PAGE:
My conference project took a few turns as I searched for written messages to map throughout the SLC Campus. I took pictures of most of the campus, and found that the places with the most graffiti were either bathroom stalls, or desks at the library. There were many messages of different kinds – band names, existential statements, people being mean, but I realized after a while that the library had something special going on that made it very interesting: people would write things, and other people would reply to those things, and at times I would see 3 or 4 generations of messages on one desk. I realized that I wanted to not only map graffiti to its location on campus, but I also wanted to find a way to map out these conversations as they seemed to have played out. I wanted to document these frozen conversations, because I think they are an interesting slice of human nature.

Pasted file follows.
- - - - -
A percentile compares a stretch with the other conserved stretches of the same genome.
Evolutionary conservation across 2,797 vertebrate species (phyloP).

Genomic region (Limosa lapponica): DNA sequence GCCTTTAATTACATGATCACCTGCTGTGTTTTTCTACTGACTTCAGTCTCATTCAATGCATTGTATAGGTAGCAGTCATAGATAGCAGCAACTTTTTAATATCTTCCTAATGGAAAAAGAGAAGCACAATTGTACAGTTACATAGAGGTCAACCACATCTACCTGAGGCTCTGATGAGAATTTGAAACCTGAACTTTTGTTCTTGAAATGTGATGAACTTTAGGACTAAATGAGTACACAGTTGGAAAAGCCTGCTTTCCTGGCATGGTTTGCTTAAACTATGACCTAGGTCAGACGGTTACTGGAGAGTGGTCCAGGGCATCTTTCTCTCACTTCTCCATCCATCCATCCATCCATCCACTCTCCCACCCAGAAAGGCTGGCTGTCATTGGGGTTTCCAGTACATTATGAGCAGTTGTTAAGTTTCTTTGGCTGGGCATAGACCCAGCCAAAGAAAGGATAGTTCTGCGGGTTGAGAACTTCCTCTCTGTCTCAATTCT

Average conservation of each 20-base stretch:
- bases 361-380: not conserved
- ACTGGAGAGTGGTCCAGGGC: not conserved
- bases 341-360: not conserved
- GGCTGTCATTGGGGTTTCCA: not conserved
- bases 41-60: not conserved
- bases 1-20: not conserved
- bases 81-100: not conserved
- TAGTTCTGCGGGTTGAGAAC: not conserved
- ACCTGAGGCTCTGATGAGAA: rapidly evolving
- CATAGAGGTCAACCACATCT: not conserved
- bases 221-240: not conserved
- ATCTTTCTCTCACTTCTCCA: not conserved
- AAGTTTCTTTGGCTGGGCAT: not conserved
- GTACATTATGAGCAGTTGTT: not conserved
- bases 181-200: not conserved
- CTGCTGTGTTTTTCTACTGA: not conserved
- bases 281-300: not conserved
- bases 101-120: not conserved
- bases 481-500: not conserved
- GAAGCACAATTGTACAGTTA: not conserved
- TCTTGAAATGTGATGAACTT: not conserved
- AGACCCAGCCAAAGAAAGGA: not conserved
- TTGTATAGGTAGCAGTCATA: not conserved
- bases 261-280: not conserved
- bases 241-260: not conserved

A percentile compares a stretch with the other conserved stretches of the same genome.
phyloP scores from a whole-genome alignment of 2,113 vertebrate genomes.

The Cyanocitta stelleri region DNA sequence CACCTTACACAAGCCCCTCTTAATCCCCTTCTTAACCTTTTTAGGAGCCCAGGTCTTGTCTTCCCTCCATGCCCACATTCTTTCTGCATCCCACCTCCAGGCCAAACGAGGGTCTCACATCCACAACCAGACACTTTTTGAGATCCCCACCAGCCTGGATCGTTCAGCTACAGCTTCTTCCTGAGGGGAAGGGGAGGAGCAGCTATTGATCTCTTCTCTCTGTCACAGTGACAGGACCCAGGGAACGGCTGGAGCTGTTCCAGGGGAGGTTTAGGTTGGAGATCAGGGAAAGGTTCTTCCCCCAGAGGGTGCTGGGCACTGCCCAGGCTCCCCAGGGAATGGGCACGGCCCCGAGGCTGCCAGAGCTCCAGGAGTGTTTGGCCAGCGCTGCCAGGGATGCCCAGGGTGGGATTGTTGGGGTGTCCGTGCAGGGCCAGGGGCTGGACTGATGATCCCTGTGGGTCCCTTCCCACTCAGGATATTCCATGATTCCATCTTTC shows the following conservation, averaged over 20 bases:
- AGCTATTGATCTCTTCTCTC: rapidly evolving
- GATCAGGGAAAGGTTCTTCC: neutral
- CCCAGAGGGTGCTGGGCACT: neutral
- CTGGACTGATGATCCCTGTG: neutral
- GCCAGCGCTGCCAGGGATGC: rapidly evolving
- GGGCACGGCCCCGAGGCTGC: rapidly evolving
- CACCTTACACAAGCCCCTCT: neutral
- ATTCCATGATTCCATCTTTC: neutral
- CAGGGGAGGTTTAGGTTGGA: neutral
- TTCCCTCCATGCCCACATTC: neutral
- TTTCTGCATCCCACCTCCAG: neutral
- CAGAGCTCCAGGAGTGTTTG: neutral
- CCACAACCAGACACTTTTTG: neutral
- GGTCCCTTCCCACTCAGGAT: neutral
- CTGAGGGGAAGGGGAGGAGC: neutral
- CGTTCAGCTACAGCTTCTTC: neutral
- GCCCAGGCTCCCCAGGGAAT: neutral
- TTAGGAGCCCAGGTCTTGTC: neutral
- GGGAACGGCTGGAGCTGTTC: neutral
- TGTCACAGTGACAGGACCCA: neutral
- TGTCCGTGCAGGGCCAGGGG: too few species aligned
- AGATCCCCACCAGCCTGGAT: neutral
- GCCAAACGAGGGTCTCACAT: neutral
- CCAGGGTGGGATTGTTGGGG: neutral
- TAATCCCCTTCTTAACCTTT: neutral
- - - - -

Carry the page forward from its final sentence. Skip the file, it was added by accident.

Every message on my map has been transcribed from photographs I took while sweeping the campus. I used purple lines to indicate a message’s location. The purple lines were set by placing a map of SLC that I had previously made underneath, and then mapping ontop of it. I later removed the map because I was hoping to emphasize location less and the text more – still, the fact that many of these messages came from the same relative location was important to include.
Documented Photos | Map Overlay | Map Detail 1 | Map Detail 2
I tried to do as much documenting as possible and to let the graffiti speak for itself. The messages in blue are statements and the text in red are replies. There are red lines with arrows indicating the flow of conversation, i.e., the target of the reply. There are 2 messages in red which had no observable target where they were written, and yet, they both seem to be replies to the general conversation and I felt that they needed to be in red because they were definitely addressing somebody (or somebodies).
I used my sketchbook to work out my connection system. I was inspired by Dennis Wood’s Graffiti Maps in Everything Sings, and I was also inspired by Pollock, Cameron Booth’s NYC Subway Maps, and Marc Lombardi’s maps.